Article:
What did you think an artist would pick up on from your poem?
Poet Christopher Lee Miles: I suppose the relationships between the speaker and his grandfather, the speaker and nature, nature and the grandfather; and the attitude of the speaker toward the superstitious, but etiological, beliefs of the grandfather. I hope one would ask: Why are these believes in contradiction? Or aren’t they? What about the intuition the speaker feels? What could this mean?
What inspires you in this poem?
Artist Kara Searcy: The last two sentences for sure! Those last two sentences pull the poem together, and the idea of a cycle that repeats itself endlessly made me want to go back and re-read the poem so I could look for that kind of pattern in the poem.
Did the visual artist refract any element of the poem that made you see the poem differently?
Poet Christopher Lee Miles: Oh my yes: color—the melting of it. The landscape of the painting seems to deepen in the upper right hand corner and come much closer to the viewer’s eyeballs on the left side. I think this abstract, but very concrete, piece reflects, and refracts, the elements swirling in the poem, from the relationships to the syntax. It’s like looking at something which is stationary and solid, and yet, somehow, gives me a joyful sense vertigo.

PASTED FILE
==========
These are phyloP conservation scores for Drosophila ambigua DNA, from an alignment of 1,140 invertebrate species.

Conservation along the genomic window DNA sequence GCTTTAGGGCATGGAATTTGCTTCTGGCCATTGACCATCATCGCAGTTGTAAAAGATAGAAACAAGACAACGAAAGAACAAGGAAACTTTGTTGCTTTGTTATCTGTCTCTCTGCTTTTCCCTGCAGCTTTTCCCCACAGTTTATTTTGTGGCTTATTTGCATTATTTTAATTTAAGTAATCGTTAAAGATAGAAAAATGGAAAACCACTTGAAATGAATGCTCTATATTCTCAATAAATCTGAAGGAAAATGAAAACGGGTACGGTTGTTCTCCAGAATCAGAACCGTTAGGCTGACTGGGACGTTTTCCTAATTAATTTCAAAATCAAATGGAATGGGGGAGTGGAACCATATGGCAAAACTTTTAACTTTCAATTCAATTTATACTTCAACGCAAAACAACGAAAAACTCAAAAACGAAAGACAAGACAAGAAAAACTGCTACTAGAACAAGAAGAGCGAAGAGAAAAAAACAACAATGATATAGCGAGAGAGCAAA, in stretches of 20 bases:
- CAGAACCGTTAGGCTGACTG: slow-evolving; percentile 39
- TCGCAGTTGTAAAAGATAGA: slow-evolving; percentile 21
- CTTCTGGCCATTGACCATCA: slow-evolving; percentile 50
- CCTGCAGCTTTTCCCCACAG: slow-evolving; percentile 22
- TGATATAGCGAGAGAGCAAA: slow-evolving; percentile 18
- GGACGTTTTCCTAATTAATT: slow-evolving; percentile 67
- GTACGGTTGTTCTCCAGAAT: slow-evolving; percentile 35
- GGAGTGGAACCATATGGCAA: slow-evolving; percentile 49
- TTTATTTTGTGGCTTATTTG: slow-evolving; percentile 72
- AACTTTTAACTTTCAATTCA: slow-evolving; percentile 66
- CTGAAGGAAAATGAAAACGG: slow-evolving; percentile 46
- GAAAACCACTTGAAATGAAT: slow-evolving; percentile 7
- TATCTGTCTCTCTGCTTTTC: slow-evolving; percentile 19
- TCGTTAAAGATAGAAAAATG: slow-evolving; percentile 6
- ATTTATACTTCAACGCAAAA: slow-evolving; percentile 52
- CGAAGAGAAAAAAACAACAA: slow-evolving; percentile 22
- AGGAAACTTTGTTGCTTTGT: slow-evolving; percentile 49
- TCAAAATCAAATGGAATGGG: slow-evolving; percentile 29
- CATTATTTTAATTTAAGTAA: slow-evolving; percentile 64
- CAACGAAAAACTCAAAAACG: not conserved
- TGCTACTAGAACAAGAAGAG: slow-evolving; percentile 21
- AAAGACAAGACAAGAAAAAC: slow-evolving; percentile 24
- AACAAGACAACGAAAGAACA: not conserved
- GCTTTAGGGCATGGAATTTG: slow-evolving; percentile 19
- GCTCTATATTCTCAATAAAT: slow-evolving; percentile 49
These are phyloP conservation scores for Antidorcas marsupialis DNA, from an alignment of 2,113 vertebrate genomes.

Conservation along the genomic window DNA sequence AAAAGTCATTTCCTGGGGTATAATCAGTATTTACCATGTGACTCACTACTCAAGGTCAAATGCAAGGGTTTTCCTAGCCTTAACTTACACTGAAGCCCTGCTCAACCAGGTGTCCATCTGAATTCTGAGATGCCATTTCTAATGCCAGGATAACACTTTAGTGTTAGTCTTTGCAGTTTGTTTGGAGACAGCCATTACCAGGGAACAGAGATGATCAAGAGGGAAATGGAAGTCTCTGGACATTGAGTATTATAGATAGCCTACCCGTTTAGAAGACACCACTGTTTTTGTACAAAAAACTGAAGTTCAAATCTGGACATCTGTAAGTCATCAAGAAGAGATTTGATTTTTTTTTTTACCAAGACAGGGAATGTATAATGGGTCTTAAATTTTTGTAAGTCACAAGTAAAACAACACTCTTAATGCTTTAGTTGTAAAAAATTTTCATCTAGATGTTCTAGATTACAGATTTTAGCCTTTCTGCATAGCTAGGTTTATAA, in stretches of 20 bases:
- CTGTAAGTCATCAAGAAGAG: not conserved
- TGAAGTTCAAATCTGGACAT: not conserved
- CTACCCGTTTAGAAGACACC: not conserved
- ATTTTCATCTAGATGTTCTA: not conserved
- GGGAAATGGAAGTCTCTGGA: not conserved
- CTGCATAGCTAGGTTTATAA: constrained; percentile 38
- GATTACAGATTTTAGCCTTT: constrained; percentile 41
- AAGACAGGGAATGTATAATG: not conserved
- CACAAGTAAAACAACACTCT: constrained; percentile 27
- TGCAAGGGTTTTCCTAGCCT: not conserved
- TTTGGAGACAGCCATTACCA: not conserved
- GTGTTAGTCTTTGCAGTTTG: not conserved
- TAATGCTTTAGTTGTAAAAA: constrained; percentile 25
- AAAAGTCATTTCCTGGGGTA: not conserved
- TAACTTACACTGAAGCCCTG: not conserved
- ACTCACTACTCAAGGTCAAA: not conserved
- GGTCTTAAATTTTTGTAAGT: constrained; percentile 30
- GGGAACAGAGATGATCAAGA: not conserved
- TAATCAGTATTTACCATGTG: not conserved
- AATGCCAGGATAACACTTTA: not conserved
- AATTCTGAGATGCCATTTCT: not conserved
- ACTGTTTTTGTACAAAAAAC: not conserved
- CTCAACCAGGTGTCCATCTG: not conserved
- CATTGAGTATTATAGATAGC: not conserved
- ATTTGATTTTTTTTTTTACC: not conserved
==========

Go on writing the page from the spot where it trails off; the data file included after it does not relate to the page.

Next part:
What surprised you about this piece, once you saw the artwork and poem together?
Artist Kara Searcy: The poem is really strong as it stands without a painting, so to have it off to the side of the painting seems fitting—it can still maintain that strength, and it allows the painting to accent it. The two peices defnitely play off on another this way.
What surprised you about this collaborative piece?
Poet Christopher Lee Miles: As I mentioned above, the depth of the painting, how the colors highlight the movement of the poem, and how the poem benefits the painting.
When you began this piece, was it color, shape, or some other aspect that you followed? Did that change?
Artist Kara Searcy: At first I thought I would paint a scene from the poem, but as I let the painting move, the simple image of the moon seemed to be what the painting wanted to focus on. The red was an afterthought, and it ended up brightening the painting up, so I kept it.
Have you ever written work that has been inspired by visual art? What was that experience like for you? Why were you inspired to do so?
Poet Christopher Lee Miles: My girlfriend is a visual artist. When she introduced me to the work of Gustav Klimt, there was a bit of a revolution in how I thought about, not only my art, but Art in general. I’ve written several ekphrastic poems in response to Klimt—none live up to his work or the reverence I feel for it. I may go back and edit the poems further and see if I can squeeze something lasting out them, but for now, they are exercises in a personal homage.
If you had to represent the Broadsided of “Tile Drainage” with one word, what would it be?
Poet Christopher Lee Miles: Still-And-Moving
Artist Kara Searcy: Unexpected
Read any good books lately?
Poet Christopher Lee Miles: Yes, The Metamorphosis by Ovid, and Of No Country I Know by David Ferry.
Artist Kara Searcy: More Than A Carpenter by Josh McDowell.
How do you want your poems to seem, or feel like, to the reader?
Poet Christopher Lee Miles: Lucid, but with a powerful undertow consisting of deeper questions, of an almost-obscure, yet alluring mediation, that demands thought on the part of the reader, and rewards that reader greatly for their effort.
Heard any good music lately?
Artist Kara Searcy: The Civil Wars